While reading the Christmas story again last week, I was struck by a phrase in Matthew 1:19. After Mary was discovered to be pregnant – presumably with another man’s child – Joseph her fiancee had several choices to make.
Because he was “a righteous man” – a man who thoroughly kept the Mosaic law – he intended to break off their betrothal because she had been sexually unfaithful to him. According to Deuteronomy 22:23-24, Joseph had every right to not only “divorce” Mary but also to insist that she be stoned in order to “purge the evil from Israel.” Scripture seems to indicate that most men in Joseph’s situation would have had Mary executed.
But Matthew tells us that Joseph was guided by a different spirit. The ex-taxman writes that Joseph “did not want to expose her to public disgrace” so he decided to “divorce her quietly.”
He did not want to expose her to public disgrace. How unlike our culture. How unlike our media. And sadly, how unlike Christ’s church.
I’ve been reading Gayle Haggard’s book Why I Stayed recently. As you may recall, Ted Haggard was the pastor of New Life Church in Colorado Springs – a mega church of 14,000 – as well as the president of the National Association of Evangelicals. Some unflattering news surfaced about him a few years ago, and Pastor Haggard resigned from both his positions. Many women – even Christian women – would have left Mr. Haggard at that point, and would have been biblically justified in doing so. But Gayle chose to stick it out with her husband, thus the title of the book.
The story of her relationship with Ted makes for fascinating reading, but I was far more interested in the latter half of the book. Gayle describes the way that prominent Christian leaders, the church’s governing board, and their friends treated them during this time, and although she maintains a gracious, non-vindictive spirit throughout, the same cannot be said for the believers involved.
The Haggards – including Gayle, who was innocent of wrongdoing – were treated in a humiliating way by the church they founded in the basement of their home. Within a week of their departure, all traces of their ministry at the church had been purged. People who knew them were interviewed so as to find more “dirt” on them. Both believers and non-believers were able to say anything about them they liked but the Haggards were not permitted to reply. They were even told they had to leave the state of Colorado which meant that their children had to leave behind their friends and schooling.
No matter what they did, it was eventually misinterpreted. No matter what they said, it was flagrantly disregarded.
Pastors are fond of preaching on the fact that God can use anyone, even a liar like Abraham, a murderer like Moses, an adulterer like David, and a hothead like Peter. But let that same pastor fall into sin and he will be tarred, feathered, and blogged about ad infinitum, often by people who are his own teammates.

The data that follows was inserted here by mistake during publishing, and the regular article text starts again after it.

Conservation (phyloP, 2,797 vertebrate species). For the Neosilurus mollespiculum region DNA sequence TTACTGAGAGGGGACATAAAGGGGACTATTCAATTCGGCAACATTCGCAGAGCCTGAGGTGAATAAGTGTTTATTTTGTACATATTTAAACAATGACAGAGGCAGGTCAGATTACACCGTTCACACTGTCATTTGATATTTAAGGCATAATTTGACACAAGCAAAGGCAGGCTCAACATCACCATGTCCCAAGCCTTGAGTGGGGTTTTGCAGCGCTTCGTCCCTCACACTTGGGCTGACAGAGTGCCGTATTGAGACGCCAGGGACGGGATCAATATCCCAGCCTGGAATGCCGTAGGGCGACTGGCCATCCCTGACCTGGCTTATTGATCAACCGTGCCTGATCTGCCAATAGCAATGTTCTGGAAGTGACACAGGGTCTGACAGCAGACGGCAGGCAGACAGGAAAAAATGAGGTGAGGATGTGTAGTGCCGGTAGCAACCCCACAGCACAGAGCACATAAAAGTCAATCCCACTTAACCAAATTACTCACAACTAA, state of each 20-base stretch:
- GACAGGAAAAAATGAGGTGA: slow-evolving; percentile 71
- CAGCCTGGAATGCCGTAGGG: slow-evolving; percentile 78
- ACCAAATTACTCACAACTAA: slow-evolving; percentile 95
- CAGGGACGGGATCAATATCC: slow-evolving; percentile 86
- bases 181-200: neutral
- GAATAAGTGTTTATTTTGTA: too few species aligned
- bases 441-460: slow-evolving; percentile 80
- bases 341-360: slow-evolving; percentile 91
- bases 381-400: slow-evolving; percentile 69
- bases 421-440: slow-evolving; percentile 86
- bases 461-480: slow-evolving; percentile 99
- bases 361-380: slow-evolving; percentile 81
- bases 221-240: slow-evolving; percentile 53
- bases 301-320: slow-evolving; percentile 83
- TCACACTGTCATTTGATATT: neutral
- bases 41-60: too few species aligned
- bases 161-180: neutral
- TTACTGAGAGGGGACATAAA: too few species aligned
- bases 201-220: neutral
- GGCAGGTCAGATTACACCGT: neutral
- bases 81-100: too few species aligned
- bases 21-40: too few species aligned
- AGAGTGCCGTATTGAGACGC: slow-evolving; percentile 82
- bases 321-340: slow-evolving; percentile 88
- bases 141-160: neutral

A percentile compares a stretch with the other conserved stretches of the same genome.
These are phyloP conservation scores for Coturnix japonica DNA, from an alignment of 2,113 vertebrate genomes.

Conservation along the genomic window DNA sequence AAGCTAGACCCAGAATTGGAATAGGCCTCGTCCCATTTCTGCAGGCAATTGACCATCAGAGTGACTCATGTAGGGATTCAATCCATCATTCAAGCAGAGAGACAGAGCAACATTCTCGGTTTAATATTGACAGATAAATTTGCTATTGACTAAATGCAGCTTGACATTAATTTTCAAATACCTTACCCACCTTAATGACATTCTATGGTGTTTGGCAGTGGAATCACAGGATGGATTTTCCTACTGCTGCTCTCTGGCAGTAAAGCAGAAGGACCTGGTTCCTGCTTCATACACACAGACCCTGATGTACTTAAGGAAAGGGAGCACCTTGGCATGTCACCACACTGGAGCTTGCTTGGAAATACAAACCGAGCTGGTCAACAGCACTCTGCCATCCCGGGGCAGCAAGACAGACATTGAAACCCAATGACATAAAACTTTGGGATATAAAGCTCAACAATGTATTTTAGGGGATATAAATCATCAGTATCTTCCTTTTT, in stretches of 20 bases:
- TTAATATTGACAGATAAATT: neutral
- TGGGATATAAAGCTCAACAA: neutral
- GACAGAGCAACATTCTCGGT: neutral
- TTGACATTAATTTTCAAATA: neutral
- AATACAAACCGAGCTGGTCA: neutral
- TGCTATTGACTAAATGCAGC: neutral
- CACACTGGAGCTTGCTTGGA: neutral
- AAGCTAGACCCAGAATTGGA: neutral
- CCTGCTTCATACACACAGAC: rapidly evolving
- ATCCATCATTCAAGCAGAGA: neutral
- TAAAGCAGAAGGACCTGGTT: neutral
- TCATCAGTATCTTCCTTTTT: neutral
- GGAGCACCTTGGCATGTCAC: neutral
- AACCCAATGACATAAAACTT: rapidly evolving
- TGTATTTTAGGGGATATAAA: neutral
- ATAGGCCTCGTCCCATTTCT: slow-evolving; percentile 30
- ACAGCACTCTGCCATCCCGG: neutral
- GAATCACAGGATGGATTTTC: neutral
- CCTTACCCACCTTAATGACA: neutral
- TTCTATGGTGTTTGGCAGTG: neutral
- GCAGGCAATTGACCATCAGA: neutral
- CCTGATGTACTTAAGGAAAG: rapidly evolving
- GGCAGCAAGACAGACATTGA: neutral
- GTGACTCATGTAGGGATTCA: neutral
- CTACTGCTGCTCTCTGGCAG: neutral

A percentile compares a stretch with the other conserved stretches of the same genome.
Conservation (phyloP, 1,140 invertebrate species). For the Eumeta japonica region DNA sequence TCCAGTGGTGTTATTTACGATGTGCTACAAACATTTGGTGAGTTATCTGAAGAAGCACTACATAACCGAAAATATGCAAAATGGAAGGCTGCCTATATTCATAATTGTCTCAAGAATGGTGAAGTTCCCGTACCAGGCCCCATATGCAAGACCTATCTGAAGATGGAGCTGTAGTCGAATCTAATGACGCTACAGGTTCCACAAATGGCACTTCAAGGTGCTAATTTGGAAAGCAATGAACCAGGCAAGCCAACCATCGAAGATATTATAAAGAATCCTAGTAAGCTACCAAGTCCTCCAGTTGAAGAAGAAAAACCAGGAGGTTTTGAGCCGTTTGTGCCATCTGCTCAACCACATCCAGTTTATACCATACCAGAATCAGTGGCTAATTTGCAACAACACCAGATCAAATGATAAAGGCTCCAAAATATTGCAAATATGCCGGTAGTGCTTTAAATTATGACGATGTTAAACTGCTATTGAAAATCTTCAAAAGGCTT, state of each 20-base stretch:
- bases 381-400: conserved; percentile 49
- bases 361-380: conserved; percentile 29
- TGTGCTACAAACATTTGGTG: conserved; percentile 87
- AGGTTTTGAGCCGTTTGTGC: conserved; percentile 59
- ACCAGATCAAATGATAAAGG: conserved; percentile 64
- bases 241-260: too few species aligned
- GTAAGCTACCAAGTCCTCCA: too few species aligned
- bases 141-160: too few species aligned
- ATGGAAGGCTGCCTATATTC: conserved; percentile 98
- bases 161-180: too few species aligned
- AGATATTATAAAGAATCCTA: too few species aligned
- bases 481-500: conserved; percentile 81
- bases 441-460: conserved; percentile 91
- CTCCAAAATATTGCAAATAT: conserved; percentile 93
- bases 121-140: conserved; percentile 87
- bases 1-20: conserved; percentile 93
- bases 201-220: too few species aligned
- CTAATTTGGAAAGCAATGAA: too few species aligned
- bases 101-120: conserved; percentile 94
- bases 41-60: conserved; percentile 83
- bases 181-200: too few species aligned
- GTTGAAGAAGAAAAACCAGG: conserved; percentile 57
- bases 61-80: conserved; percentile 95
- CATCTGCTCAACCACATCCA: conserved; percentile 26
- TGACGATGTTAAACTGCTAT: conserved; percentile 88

Phil Keaggy, who has long been my favorite Christian male artist, co-wrote a song with Sheila Walsh called “It Could’ve Been Me.” The song always makes me think and can bring me to tears. (The song is found on the CD Way Back Home and is available on iTunes if you’re interested.) After describing the fall of a Christian leader, Keaggy’s powerful chorus nails each one of us to the wall:
But it could’ve been me,
I could’ve been the one to lose my grip and fall.
It could’ve been me
The one who’s always standing tall.
For unless you hold me tightly, Lord,
And I can hold on too,
Then tomorrow in the news
It could be me, it could be me.
Just four chapters after Matthew 1, the grown-up Jesus said in the Beatitudes, “Blessed are the merciful, for they will be shown mercy” (Matthew 5:7). When Mary “fell” – which is what Joseph thought until the angel enlightened him – Joseph chose mercy over vindictiveness. Mary’s pregnancy undoubtedly caused her to lose her local reputation as a virtuous woman. It might even have ended her chances of ever marrying anyone.
But although we now know the back story, neither Joseph nor the folks in Nazareth did at the time. A modern love story would probably tell us that Joseph married Mary anyway, but as a keeper of the law, he couldn’t bring himself to do that … until God told Joseph that Mary was not only his soul mate but also the mother of the promised Messiah.
When pastors are forcibly terminated from their churches, they suffer many losses: their jobs, their income, their houses (in some cases), their careers (potentially), their marriages (sometimes) and most of their church friends. And though they’re almost always innocent, their family members suffer those same losses.
But just like Mary and Ted Haggard, they also lose their reputations, whether the charges made against them are valid or not.
I find it ironic that pastors, who are conduits of God’s grace to scores of sinners throughout their ministries, cannot find that same grace when someone accuses them of wrongdoing.
May I urge you, not only at this Christmas season, but in every season of life, to be gracious toward every sinner who comes into your life, whether it’s a woman pregnant out of wedlock or a pastor who has been forced to leave his church because our Lord Jesus Christ suffered public disgrace that we might become recipients of His grace.
That’s why II Corinthians 8:9 is my favorite Christmas verse: “For you know the grace of our Lord Jesus Christ, that though he was rich, yet for your sakes he became poor, so that you through his poverty might become rich.”
May God give us the ability to treat wounded Christian leaders with the same grace that Christ has shown us … because only grace can lead us home.
I wrote this article six years ago. It was among the first ones that I published. It’s still relevant today.